DVDTalk attends South by Southwest
DVDTalk attends South by Southwest
exclusive coverage by Neil Lumbard>
Day One Write-Up:
To say that I am excited to be at the South by Southwest 2011
Film Festival is an enormous understatement of gigantic proportions.
Yes, that sentence runs a bit awkwardly, perhaps intentionally (perhaps
not?), but being here is literally the experience of a lifetime. I have
long desired to attend this famous film festival, and at last I have
arrived at the glorious event with my arms open, my mind wide, and a
newfound willingness to experience the best the festival has to offer.
This is just all so brand new and exciting to me.
Yesterday was a huge test in arranging my schedule to best fits the needs of my film coverage for this year's festival. There are so many interesting, unique, and challenging film projects premiering that it can become a bit difficult to pinpoint exactly which screenings to attend. What are the most important events to try and see? How should I fit in panels or workshops at the Austin Convention Center? It left me in a panic when I also realized how hard it can be to navigate between the different events as they are frequently occurring simultaneously. To try and attend the largest number of events possible is no easy task and it becomes even more difficult when one try to determine how to cover the best material that will fit the interest of this site's readership.
As someone who is not an Austin resident, at least not in this stage
of life (I have often wondered if I should move to this community of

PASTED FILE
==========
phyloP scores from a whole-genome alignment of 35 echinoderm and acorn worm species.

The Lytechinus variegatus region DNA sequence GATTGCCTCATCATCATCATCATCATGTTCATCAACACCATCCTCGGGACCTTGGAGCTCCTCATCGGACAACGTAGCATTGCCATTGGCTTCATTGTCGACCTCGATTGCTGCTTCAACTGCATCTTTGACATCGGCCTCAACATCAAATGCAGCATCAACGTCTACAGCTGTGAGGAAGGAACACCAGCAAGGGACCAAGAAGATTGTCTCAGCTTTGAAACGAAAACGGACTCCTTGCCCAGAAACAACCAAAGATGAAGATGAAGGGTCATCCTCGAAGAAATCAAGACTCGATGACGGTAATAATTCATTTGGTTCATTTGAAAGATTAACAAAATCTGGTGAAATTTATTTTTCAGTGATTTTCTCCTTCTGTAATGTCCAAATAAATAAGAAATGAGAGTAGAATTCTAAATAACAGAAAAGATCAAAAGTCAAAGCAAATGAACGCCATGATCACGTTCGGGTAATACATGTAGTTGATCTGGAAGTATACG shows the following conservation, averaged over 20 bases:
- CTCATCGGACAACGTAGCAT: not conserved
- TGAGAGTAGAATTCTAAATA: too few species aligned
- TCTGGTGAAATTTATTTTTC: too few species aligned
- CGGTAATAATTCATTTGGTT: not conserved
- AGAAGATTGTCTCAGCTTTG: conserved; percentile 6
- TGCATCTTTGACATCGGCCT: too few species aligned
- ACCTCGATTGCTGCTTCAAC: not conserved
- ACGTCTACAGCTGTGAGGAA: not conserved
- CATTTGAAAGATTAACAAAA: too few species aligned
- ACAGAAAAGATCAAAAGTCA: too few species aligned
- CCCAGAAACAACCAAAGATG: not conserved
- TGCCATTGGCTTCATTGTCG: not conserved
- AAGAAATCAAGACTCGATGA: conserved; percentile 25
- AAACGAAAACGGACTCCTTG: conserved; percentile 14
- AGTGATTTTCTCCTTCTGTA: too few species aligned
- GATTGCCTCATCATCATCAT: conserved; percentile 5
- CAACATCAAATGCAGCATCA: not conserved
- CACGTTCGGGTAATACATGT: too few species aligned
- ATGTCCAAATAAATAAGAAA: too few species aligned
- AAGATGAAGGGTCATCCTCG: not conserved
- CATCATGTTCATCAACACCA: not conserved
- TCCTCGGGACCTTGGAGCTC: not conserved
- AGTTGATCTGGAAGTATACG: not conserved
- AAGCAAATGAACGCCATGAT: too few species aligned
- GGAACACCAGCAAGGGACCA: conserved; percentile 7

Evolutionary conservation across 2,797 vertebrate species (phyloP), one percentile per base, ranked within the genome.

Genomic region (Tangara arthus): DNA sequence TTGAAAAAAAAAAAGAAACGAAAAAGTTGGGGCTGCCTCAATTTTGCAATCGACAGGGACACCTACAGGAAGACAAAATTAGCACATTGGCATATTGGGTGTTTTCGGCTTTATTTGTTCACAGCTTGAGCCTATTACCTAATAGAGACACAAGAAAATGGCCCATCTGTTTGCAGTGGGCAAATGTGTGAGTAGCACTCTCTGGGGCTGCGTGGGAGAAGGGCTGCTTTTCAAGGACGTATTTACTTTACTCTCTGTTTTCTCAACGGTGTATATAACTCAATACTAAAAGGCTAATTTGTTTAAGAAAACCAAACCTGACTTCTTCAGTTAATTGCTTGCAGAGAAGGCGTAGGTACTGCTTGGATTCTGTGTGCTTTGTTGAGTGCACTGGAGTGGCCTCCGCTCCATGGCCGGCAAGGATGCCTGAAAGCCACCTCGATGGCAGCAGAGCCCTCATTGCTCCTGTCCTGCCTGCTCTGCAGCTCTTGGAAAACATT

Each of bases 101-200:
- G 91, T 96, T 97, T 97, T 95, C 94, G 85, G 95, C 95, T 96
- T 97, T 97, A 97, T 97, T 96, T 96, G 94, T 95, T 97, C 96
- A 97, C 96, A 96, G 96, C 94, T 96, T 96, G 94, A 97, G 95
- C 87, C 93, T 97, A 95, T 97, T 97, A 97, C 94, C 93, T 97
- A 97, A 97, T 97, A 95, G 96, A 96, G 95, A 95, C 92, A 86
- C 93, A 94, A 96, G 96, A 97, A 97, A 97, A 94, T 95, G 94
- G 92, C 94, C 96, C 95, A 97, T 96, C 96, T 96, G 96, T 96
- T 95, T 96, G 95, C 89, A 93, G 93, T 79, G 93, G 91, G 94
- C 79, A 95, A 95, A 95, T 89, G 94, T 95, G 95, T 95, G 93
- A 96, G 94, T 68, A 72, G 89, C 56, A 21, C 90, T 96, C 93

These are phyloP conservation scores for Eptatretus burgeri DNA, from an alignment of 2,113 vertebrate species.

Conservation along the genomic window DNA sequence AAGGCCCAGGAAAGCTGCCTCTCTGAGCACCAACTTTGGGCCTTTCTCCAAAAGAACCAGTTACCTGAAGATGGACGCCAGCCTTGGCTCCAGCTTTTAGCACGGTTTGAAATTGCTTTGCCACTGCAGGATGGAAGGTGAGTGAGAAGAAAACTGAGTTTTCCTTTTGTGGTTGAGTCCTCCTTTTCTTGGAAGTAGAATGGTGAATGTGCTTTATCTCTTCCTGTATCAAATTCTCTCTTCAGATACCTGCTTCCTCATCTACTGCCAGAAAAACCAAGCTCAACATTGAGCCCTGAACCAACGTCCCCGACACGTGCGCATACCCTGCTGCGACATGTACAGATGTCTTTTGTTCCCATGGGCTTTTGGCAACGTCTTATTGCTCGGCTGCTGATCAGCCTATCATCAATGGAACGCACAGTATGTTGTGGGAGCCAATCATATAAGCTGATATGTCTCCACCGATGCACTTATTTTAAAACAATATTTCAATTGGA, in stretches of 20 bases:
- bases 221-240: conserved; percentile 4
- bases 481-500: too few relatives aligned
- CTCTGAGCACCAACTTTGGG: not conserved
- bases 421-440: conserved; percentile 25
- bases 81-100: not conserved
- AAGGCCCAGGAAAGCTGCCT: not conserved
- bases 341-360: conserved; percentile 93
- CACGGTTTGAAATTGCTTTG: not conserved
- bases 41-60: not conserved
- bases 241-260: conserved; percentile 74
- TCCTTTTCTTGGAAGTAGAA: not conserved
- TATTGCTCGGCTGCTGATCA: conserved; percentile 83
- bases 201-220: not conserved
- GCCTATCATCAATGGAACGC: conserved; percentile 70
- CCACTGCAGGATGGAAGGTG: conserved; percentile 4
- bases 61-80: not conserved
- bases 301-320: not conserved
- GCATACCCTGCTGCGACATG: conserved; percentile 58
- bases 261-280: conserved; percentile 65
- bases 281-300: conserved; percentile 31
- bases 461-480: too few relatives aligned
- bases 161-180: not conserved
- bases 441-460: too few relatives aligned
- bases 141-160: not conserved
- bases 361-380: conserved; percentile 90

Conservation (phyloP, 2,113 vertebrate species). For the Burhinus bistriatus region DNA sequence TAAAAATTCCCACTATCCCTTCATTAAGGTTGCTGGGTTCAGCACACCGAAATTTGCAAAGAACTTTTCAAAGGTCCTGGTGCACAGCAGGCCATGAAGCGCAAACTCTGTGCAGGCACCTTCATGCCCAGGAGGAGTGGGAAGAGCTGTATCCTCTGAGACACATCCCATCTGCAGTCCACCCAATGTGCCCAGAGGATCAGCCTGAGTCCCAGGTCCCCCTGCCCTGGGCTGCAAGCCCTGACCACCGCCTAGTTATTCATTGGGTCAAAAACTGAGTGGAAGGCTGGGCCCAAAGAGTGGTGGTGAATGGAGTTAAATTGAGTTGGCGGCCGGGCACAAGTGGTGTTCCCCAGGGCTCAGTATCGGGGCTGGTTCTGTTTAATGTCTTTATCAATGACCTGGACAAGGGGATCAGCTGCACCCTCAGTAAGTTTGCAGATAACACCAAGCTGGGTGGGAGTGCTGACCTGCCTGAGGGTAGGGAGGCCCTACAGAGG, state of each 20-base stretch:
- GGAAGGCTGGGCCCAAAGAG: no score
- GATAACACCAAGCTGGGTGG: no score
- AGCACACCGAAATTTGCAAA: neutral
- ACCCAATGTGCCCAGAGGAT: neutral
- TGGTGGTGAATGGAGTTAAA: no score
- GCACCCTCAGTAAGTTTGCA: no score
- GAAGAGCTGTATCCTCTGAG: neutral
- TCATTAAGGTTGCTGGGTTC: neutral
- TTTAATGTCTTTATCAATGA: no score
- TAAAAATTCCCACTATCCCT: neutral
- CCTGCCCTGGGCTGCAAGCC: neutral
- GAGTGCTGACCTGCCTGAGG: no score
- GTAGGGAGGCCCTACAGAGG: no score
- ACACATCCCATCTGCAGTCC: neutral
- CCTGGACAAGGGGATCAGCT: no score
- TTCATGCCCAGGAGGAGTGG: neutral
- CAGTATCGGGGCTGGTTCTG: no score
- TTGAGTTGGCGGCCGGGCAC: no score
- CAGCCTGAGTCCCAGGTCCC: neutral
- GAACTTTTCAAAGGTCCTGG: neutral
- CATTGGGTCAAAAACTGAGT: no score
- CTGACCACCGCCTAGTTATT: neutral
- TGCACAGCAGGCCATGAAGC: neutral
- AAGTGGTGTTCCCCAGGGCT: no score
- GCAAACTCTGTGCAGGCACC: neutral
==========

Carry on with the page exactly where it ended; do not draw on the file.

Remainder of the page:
film and art lovers), I checked in a bit later than I had hoped at my
hotel, and with my somewhat scattershot schedule in place I headed for
downtown. The first place I went to was the Austin Convention Center.
The place is a mammoth undertaking to even behold visually. The amount
of effort that must have been invested towards creating this convention
center, and also planning events for it would be substantial -- to say
the least of it. Navigating it is another challenge, with four floors
to go between and explore for the various panels, shops, rest centers,
eateries, and other interesting sights. The convention center even has
it's own built in screening theater. How cool is that? I explored and
then I continued to explore. It's like entering a exciting maze that
demands you inquire into every crevice of the center.
When it came to preparing for the evening events, I knew that the film that would perhaps be in highest demand for a review on this site would be the Duncan Jones directed Source Code, which was going to have it's world premiere as a headlining film for the festival's opening night. Jones has found great success with Moon, and for many audience members expectations were heading through the roof and reaching towards the skies of the moon itself. Pun intended. I was curious about receiving some film-badge tickets to the screening but those apparently went quickly (should one desire them they apparently disappear before 8:30 AM. Good Grief.) I had to stand in line for about an hour to get into the film, but it was worth it: even if simply for the fact I was able to attend such an exciting event and cover the film with an early look at this upcoming Summit Entertainment release.